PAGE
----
More numbers! How fun!
Two the word comes from Old English, where there are actually different versions of it: twa, the feminine form and twegen, the masculine version. Boy, am I glad English lost the gendering of words. It’s annoying enough without it. Both versions come from the Proto Germanic twa, so I guess we know what version is the real version. Before that, it was the Proto Indo European duwo/dwo. Which then gave a ton of other languages their word for two as well.
So that’s the word. What about the character?
There were forms of counting in lots of primitive cultures, but India seems to have been the first place to use a unique symbol to represent a number. The Hindu 2 actually looks remarkably similar to ours—maybe it’s a bit curlier. One theory for why it looks the way it does is that originally it was two dashes (like a = sign) and people writing it started connecting the two bars because it was easier. Think about it. Try writing out a = sign, but don’t take your pen off the surface when you’re moving between the two bars. It looks like a Z, which looks like a 2. Yes, laziness may have given us the symbol.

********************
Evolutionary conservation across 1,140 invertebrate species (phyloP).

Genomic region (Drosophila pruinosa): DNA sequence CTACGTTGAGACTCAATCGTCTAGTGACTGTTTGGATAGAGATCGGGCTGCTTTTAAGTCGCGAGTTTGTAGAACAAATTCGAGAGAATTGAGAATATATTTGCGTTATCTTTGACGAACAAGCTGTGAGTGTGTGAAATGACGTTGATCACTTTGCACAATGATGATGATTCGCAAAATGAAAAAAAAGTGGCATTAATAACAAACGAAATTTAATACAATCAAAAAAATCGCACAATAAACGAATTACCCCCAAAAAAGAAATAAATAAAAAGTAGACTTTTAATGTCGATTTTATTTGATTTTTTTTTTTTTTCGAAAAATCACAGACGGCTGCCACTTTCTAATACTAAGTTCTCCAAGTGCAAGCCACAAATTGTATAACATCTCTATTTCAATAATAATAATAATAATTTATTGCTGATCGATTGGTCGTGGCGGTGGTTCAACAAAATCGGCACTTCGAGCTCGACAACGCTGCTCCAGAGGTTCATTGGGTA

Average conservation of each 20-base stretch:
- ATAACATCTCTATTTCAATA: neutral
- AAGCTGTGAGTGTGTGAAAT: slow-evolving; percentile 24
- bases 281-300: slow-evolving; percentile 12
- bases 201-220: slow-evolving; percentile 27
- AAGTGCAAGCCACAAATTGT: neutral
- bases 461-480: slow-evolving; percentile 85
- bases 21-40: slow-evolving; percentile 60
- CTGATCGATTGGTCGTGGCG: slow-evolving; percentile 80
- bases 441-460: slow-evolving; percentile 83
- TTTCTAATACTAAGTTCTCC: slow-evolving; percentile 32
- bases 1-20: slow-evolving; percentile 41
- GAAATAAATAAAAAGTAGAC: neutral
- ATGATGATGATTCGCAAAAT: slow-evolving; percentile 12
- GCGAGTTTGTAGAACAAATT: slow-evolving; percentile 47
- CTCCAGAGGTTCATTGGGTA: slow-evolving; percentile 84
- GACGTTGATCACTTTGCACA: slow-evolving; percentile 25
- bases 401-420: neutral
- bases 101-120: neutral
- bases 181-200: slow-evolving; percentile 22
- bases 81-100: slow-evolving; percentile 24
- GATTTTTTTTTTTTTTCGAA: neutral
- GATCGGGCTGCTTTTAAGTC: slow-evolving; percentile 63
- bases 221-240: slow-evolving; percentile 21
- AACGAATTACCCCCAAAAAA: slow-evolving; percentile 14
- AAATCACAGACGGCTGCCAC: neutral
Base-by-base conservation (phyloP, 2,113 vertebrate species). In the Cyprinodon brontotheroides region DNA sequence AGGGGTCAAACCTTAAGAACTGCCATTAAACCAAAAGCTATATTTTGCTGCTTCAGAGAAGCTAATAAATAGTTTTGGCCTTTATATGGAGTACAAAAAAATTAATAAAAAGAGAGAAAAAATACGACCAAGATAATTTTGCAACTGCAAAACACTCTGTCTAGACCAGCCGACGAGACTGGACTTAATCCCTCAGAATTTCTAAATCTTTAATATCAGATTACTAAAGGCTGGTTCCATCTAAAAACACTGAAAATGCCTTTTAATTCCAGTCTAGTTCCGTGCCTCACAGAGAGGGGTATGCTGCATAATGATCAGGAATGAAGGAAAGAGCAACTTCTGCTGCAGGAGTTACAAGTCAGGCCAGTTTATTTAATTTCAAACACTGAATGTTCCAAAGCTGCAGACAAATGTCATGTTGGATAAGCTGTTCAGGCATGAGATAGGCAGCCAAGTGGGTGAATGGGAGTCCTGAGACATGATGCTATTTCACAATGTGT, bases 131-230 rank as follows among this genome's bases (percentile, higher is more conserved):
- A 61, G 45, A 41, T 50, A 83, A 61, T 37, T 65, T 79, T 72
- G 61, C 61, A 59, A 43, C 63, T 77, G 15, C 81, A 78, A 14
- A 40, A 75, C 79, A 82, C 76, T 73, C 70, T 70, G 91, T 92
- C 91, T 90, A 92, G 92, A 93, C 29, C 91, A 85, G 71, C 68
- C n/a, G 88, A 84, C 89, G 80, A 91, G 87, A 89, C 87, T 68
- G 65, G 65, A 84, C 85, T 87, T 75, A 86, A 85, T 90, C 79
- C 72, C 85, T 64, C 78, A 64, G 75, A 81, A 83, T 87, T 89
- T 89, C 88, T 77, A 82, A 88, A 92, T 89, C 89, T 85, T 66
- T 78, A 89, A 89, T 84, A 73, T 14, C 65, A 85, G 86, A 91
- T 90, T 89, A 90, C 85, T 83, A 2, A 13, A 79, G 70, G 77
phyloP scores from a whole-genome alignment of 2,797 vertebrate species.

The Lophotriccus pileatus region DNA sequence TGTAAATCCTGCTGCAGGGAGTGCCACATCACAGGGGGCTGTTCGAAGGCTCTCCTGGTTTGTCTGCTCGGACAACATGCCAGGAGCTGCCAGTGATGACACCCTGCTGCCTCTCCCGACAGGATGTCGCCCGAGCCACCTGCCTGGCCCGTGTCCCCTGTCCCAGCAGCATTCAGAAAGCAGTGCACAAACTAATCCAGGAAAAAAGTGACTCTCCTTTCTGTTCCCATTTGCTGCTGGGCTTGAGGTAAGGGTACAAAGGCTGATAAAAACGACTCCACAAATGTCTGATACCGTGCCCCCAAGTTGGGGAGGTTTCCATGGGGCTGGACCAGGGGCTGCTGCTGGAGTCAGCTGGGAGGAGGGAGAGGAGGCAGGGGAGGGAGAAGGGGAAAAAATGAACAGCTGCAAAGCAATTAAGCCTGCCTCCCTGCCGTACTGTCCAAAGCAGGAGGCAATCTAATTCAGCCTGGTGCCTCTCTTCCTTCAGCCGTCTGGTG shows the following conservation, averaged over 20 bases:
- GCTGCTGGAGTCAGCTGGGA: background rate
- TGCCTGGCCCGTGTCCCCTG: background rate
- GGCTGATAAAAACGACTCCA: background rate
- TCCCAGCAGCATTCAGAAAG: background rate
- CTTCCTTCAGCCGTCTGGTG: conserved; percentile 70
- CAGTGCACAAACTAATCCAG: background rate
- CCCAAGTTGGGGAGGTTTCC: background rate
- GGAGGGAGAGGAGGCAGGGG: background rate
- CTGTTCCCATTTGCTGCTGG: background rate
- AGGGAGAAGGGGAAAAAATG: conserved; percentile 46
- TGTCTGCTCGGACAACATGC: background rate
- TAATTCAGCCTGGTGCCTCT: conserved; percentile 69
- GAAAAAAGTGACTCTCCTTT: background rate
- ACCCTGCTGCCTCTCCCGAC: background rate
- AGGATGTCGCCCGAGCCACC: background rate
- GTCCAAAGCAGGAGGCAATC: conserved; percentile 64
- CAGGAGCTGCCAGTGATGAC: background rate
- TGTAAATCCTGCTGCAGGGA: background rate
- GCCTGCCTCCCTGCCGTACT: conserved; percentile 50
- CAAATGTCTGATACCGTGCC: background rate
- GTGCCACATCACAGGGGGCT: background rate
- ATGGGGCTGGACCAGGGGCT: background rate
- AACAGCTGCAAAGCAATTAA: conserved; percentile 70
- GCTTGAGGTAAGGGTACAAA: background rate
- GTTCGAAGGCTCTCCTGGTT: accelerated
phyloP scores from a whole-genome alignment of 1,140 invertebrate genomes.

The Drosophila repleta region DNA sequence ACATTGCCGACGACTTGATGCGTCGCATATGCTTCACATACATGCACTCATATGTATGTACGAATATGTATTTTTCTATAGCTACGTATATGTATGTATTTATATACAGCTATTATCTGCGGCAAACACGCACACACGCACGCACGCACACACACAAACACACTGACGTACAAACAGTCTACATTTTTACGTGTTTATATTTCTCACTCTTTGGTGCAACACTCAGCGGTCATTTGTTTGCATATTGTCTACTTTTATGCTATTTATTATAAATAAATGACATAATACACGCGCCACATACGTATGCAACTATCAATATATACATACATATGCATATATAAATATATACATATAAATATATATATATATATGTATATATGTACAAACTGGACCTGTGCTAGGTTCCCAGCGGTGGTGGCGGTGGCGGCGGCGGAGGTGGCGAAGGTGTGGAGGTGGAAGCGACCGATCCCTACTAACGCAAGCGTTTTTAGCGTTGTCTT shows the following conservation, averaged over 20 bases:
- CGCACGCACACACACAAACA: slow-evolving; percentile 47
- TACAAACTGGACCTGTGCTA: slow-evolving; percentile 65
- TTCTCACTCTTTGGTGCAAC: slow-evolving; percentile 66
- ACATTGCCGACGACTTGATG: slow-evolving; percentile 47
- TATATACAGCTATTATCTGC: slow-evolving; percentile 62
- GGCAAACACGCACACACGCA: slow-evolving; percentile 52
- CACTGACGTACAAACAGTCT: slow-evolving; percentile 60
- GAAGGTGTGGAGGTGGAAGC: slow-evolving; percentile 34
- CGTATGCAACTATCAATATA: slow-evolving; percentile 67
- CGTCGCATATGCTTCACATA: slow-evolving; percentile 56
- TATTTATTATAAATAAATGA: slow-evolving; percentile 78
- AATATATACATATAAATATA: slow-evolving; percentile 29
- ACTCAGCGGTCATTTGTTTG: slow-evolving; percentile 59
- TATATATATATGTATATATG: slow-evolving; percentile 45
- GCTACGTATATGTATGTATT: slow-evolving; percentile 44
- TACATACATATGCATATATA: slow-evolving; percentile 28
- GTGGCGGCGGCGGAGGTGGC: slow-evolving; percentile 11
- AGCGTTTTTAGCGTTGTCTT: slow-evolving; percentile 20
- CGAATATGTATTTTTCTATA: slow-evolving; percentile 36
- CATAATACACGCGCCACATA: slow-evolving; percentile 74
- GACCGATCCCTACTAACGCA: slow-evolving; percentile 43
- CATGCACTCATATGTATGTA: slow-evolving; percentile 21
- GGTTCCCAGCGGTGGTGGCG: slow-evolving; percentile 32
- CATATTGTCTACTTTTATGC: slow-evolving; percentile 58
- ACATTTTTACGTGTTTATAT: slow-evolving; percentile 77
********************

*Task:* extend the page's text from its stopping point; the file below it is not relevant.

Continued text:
That wouldn’t surprise me at all.
Tony Jebson’s page on the Origins of Old English